Successful dewatering program opens underground access for drill rigs
LUBUMBASHI, DEMOCRATIC REPUBLIC OF THE CONGO — Robert Friedland, Executive Chairman of Ivanhoe Mines (TSX: IVN), and Lars-Eric Johansson, Chief Executive Officer, announced today that work has begun underground on the company’s 20,000-metre diamond-drilling program at the Kipushi copper-zinc-germanium-lead and precious-metals mine on the Central African Copperbelt in southern Katanga Province, less than one kilometre from the Zambian border.
The drilling is designed to confirm and update Kipushi’s estimated historical resources and to further expand the resources on strike and at depth. Production at the mine ceased in 1993.
“This is a major advance toward our goal of returning Kipushi, formerly one of the world’s highest-grade copper and zinc mines, to full production,” Mr. Friedland said.
“Our first rig began drilling from a strategically sited pad 1,225 metres below surface last Saturday. We expect that two additional rigs now en route to Kipushi also will join the drilling later this month.”
Crews have been upgrading underground and surface infrastructure to support the start of the drilling program since access to the mine’s principal working level at 1,150 metres below the surface was restored in December 2013.
The mine, which was placed on care and maintenance in 1993, flooded in early 2011 due to a lack of pumping maintenance over an extended period. Water reached 851 metres below surface at its peak. After acquiring a 68% interest in Kipushi in November 2011, Ivanhoe Mines assumed responsibility for ongoing rehabilitation and pumping, which now has dewatered to the 1,257-metre level. Ivanhoe expects to have the mine dry to its lowest ramp level at 1,325 metres below surface during this current quarter, several months ahead of earlier projections.
100 holes planned in underground drilling program
Ivanhoe’s 2014 drilling program is scheduled to complete approximately 100 holes totalling more than 20,000 metres. The objectives are to:
- Conduct confirmatory drilling to validate the historical resources within Kipushi’s Big Zinc Deposit and Fault Zone (see accompanying Figure 1 graphic) — which were included in the September 2012 Kipushi Technical Report prepared by IMC Group Consulting — and qualify them as current resources prepared in conformance with the Canadian Institute of Mining, Metallurgy and Petroleum (CIM) standards as required by National Instrument 43-101.
- Conduct extension drilling to test and upgrade the deeper portions of the Big Zinc and Fault zones, below the 1,500-metre level, which previously were classified as Inferred Resources.
- Conduct exploration drilling to test areas that have not been previously evaluated, such as the deeper portions of the Fault Zone and extensions to the high-grade copper mineralization of the mine’s Northern Deposit.
- Obtain large-diameter drill core from the Big Zinc for confirmatory metallurgy test work.
New, underground drill holes also may provide a platform for geophysical exploration of Kipushi’s deep mineral potential, leveraging the Ivanhoe group’s proprietary, in-house expertise. Kipushi has never been evaluated using modern geophysical techniques.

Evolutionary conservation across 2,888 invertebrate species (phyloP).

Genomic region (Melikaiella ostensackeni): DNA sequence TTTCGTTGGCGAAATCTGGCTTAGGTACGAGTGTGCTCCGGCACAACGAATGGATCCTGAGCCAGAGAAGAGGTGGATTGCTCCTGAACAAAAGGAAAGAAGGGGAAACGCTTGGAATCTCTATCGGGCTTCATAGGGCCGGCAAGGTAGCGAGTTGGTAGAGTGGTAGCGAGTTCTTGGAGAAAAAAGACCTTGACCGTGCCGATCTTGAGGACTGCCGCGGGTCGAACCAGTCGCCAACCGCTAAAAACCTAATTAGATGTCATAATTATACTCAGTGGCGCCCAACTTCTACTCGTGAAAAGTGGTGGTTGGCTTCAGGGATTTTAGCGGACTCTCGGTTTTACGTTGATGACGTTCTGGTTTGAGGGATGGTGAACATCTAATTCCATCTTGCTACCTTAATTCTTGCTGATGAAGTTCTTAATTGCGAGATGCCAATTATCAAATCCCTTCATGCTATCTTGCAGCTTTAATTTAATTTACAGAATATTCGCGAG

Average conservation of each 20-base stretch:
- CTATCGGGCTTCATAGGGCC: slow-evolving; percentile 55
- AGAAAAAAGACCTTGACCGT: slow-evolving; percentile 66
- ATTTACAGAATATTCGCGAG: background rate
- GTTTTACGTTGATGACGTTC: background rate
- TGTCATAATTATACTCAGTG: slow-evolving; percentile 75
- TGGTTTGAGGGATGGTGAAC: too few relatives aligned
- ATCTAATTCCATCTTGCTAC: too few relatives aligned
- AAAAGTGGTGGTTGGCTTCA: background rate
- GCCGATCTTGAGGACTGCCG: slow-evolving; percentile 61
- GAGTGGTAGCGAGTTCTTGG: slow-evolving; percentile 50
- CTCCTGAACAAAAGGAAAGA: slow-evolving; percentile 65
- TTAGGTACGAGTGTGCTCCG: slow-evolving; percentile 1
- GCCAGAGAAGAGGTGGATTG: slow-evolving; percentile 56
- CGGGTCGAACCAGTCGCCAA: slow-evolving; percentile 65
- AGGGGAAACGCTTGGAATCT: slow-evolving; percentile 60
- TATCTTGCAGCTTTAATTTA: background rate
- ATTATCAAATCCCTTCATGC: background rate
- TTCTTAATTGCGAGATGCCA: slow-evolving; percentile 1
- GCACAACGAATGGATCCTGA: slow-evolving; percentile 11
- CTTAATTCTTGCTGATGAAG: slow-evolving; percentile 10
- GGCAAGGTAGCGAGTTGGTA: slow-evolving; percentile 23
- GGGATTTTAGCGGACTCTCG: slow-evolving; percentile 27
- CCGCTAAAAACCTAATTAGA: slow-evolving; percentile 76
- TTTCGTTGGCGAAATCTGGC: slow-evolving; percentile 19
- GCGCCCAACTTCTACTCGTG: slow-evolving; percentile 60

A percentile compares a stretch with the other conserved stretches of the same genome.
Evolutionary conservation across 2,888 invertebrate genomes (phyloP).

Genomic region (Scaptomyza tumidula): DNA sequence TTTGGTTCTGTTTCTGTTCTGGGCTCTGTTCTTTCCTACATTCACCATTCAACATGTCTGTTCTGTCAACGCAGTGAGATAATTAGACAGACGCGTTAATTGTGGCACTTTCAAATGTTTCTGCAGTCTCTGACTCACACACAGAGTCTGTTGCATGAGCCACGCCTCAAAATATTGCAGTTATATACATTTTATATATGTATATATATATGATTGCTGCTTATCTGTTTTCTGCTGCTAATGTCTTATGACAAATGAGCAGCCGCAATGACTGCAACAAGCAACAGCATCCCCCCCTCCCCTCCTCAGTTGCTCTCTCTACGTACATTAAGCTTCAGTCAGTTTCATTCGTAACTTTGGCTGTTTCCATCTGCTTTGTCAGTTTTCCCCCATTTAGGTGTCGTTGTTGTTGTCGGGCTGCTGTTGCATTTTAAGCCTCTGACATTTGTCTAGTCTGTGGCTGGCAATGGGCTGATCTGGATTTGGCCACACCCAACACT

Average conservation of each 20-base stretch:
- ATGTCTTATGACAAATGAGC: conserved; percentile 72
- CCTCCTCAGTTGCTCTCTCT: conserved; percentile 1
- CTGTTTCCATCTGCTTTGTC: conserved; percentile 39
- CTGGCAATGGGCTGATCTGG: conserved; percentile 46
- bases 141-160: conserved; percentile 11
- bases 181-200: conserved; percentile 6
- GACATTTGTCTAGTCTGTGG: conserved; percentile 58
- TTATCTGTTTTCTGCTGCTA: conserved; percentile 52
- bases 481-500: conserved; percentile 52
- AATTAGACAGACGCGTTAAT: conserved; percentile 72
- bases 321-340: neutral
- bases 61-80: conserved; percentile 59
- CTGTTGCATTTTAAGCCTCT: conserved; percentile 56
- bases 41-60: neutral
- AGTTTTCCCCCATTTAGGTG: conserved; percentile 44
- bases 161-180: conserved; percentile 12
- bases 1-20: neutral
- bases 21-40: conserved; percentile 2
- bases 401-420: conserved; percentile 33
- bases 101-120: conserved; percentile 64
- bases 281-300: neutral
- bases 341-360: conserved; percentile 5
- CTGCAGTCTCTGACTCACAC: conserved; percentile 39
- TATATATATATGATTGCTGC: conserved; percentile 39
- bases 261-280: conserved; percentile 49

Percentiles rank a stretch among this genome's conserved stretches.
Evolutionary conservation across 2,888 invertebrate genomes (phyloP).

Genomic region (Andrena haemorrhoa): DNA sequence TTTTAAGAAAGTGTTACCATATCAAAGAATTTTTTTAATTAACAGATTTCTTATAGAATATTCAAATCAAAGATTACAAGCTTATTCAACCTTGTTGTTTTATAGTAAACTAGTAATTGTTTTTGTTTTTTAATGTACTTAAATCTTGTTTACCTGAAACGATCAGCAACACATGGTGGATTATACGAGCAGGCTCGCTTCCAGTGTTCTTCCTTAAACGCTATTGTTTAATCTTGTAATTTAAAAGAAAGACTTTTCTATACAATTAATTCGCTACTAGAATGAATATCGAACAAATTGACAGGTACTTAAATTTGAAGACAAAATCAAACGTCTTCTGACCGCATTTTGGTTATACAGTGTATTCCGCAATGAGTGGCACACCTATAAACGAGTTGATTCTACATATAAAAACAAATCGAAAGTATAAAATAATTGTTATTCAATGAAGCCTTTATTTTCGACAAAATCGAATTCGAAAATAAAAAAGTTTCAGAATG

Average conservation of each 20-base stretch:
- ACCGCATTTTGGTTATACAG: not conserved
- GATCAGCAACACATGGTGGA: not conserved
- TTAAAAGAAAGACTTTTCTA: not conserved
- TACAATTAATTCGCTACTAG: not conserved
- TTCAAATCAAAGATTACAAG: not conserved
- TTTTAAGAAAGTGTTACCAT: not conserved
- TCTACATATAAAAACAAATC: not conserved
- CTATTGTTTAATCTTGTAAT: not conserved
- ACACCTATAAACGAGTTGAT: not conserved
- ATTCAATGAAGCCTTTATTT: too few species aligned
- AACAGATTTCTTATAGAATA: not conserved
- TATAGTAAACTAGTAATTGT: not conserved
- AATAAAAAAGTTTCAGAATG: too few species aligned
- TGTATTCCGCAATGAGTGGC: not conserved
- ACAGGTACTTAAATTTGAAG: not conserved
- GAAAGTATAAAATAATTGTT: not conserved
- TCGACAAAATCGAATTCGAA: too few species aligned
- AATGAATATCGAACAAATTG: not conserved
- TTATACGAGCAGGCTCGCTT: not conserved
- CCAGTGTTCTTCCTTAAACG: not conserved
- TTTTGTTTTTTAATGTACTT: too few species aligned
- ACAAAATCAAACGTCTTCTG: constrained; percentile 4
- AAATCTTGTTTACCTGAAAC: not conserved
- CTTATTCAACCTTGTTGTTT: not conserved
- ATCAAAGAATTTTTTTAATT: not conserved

Most of the drilling will be conducted from sites on the hanging-wall development drift at the 1,270-metre level and from the footwall ramp below the 1,150-metre level.
The first hole has been started on the 1,225-metre level at an inclination of -67 degrees and is designed to test the depth continuity of the Big Zinc Deposit and the down-dip extension of the adjacent, copper-rich Fault Zone. The hole is expected to be drilled for approximately 600 metres to a depth of greater than 1,800 metres below surface. It also will provide sample material for ongoing metallurgical studies.
The second and third rigs will begin confirmatory drilling from sites on the 1,270-metre level. A 280-metre step-back extension of the hanging-wall drift will be driven to enable rigs to test deep extensions of the Big Zinc and Fault zones.
Independent consulting engineering firm MSA Group, of Gauteng, South Africa, has been appointed to prepare a current estimate of the Big Zinc resources to CIM standards following completion of the confirmation drilling program.
Known resources at Kipushi
Previous mining at Kipushi was conducted to a below-surface depth of 1,207 metres on the Kipushi Fault, a deposit of high-grade, copper-zinc-lead mineralization that has a strike length of 600 metres. The Fault Zone mineralization is known to extend to at least 1,800 metres below surface, based on previous drilling reports prepared by state-owned mining company Gécamines (La Générale des Carrières et des Mines).
The Big Zinc Deposit, adjacent to the Fault Zone on the footwall side, was discovered shortly before the mine ceased production in 1993 and never has been mined. From its top at approximately the 1,200-metre level, the Big Zinc Deposit extends down dip to at least the 1,640-metre level, as indicated by Gécamines’ drilling reports.
Accessible from existing underground workings, the Big Zinc has a strike length of at least 100 metres, a true thickness calculated at 40 to 80 metres and is open to depth. Gécamines also reported that multiple, steeply-dipping, Big Zinc exploratory holes intersected exceptionally high-grade zinc mineralization, grading 42% to 45% zinc, between the 1,375-metre and 1,600-metre levels, with estimated, apparent thicknesses of between 60 and 100 metres.
Figure 1: Kipushi cross-section, showing current water level and unmined Big Zinc Discovery.
Figure 2: Start of the Kipushi drilling program on March 1 and first drill core out of the ground.
Figure 3: Pumping station at the 850-metre Operations level.
Figure 4: Ongoing refurbishment of Shaft 5 components.
Figure 5: Newly installed winder control centre at Shaft 5.
Figure 6: Moving heavy equipment at 1,150 metres below surface in preparation for underground drilling.
Production history at Kipushi
From its start-up in 1924 as the Prince Léopold Mine, Kipushi produced a total of 6.6 million tonnes of zinc and 4.0 million tonnes of copper — from 60 million tonnes of ore grading 11% zinc and approximately 7% copper — until operations were halted in 1993 due to political instability. The mine also produced 278 tonnes of germanium between 1956 and 1978. Underground workings were extensively flooded during Kipushi’s 18 years of care-and-maintenance as a former state-owned asset before Ivanhoe Mines acquired a 68% interest in the Kipushi Mine in 2011; Gécamines retained a 32% interest.